I am a recent convert to annuals. My (laughably naive) idea was to plant a bunch of perennials and sit back and watch the garden put on a grand show. Things did not turn out quite that way, of course. For one, perennials take a while to come into their own; to regurgitate the oft-quoted piece of gardening wisdom, “First year they sleep, second year they creep and the third year they leap”. Since none of my perennials are over a year old, they are all really “sleeping” right now.
I planted three purple Coneflowers, Echinacea hybrid ‘Hot Papaya’ this spring (wow-worthy flowers; story for another day). They filled out nicely and bloomed profusely. There is a niggling worry that these will be fighting for space next year. On the other hand, the slower growers have patches of barren earth around them, while they grow to reach their full potential. While I am waiting around, why not give annuals a try?
Advantages of annuals:
1. They are quick to grow, since they need to wrap up their life cycles in a single growing season.
2. They (usually) produce enormous amounts of flowers, bursting with color, to attract pollinators before it’s too late.
3. Most of them will happily self-sow if left to go to seed, ensuring future generations. You could also collect the seeds to have more control over where and when you want new plants.
4. They are forgiving of mistakes. If you are a newbie, like I am, and trying to get your color palette just right, annuals give you the option of trying out various color combinations year after year – they are only a one season commitment.
5. They are exciting! With so many varieties to choose from, even within a species, you can try out different varieties for a completely new look every year.
6. They are inexpensive. If you grow annuals from seed, like I do, they are about 6c a plant! Not all seeds in a packet will germinate, and most would need to be thinned out, so it works out to be a bit more than 6c per plant, but still very cheap.
7. They are invaluable for hiding yellowing bulb foliage or bare spots among slower growing perennials.
My shipment of flower seeds from here came yesterday. I ordered from them last year as well for this year’s planting, with mixed results. These are the ones I tried:
1. California poppy ‘Bridal Bouquet’ – mixed packet of double-flowered poppies in pastel shades of pink, cream and peach. They created a lovely show, grown en masse, and spread a lot of their seeds around; I see several vigorous seedlings already.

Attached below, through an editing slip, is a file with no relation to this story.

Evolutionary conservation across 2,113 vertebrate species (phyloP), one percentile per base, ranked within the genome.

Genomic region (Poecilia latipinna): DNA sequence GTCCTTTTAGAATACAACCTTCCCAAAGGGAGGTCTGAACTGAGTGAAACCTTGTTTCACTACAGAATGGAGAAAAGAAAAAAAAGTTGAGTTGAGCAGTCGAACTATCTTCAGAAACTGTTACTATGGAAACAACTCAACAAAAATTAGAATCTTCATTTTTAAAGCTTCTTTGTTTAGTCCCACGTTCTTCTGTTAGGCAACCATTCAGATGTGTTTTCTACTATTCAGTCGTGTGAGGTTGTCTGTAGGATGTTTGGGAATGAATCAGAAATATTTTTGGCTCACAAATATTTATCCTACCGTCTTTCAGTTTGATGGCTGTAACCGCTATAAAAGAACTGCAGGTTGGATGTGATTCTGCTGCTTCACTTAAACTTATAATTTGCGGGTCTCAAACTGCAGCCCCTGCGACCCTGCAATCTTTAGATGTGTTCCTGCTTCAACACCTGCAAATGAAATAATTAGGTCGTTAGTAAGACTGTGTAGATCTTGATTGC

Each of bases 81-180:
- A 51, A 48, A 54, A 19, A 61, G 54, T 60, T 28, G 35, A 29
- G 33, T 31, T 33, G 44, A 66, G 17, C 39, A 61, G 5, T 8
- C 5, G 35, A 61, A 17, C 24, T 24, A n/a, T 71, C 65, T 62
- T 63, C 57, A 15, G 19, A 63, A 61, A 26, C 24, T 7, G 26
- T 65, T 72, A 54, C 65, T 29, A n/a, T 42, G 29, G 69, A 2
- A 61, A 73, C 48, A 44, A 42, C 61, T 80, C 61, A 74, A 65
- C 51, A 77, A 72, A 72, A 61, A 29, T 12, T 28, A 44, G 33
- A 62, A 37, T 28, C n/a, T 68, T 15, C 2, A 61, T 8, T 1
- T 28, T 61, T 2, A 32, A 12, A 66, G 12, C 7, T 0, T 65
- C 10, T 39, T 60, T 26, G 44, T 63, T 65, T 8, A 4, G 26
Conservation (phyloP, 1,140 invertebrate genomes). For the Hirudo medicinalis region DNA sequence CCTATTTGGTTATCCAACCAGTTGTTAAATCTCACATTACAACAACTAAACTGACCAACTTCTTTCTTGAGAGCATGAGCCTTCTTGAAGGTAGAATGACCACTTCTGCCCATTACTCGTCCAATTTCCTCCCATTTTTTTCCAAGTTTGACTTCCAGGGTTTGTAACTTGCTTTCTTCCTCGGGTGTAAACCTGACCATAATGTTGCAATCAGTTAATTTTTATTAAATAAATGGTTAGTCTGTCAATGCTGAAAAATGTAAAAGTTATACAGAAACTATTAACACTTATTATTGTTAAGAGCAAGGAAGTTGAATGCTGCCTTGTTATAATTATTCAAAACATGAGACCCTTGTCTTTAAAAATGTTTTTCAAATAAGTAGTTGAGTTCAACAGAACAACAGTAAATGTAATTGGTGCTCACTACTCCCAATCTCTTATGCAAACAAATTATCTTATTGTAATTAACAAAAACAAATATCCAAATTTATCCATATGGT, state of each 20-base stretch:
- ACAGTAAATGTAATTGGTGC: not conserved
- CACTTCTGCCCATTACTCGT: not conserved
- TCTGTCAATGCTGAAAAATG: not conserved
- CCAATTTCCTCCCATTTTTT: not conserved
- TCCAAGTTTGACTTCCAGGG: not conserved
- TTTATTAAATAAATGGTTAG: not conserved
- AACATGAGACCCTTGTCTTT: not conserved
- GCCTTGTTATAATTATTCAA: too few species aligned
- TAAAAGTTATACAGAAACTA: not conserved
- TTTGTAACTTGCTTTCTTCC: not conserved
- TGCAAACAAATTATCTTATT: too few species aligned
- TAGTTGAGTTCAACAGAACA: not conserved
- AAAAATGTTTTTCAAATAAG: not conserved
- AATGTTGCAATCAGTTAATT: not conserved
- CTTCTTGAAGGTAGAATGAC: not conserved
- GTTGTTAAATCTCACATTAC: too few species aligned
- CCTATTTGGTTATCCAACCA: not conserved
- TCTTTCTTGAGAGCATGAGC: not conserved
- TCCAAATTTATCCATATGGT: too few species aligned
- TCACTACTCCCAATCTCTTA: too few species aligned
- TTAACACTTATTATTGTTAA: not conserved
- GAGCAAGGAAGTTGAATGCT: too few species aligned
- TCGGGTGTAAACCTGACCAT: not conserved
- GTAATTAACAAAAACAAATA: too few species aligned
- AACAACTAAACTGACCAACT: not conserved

2. California poppy ‘Thai Silk Fire’ – this one was a flop. Germination was poor, and the flowers when they bloomed were small. Over time some of them reverted to the usual orange coloration of the species.
3. Sweet pea ‘Mollie Rilstone’ – these were sowed late winter, so they would bloom in spring. I hadn’t set up trellises for these so they ended up flopping all over the place. User error in this case.
4. Hollyhock ‘Happy Lights’ – these did great. Grew to 8 feet tall with huge flower spikes and months of blooms. I collected a lot seeds for next year.
5. Night phlox ‘Midnight candy’ – these were a disappointment. The seeds took a while to sprout and when they did, the flowers, which I grew for scent rather than for looks, were sadly lacking in any detectable fragrance.
6. Cosmos ‘Cosimo Dancing Dolls’ – never got around to sowing these.
7. Cornflower ‘Classic Fantastic’ – never got around to sowing these either, but saw some in a neighbor’s yard in a standalone bed, and they looked fantastic!
This year’s hopefuls include Agrostemma githago ‘Milas’, California poppy ‘Alba’, Cornflower ‘Classic Fantastic’ (again), Cosmos bipinnatus ‘Cosimo Sparkling Wine’, Nemophila maculata ‘Baby Five Spot’, Hollyhock ‘Peaches ‘n Dreams’, Papaver somniferum ‘Heirloom’, and Nicotiana alata ‘Crimson Bedder’. As you can see, I haven’t strayed very far from last year’s choices. And, oh yeah, Select Seeds threw in a free packet of Nierembergia scoparia ‘Purple Robe’ as well, which would go nicely with my white-blue-purple-pink color scheme.
Have I swayed you into trying annuals yet? What annuals will you be planting next year?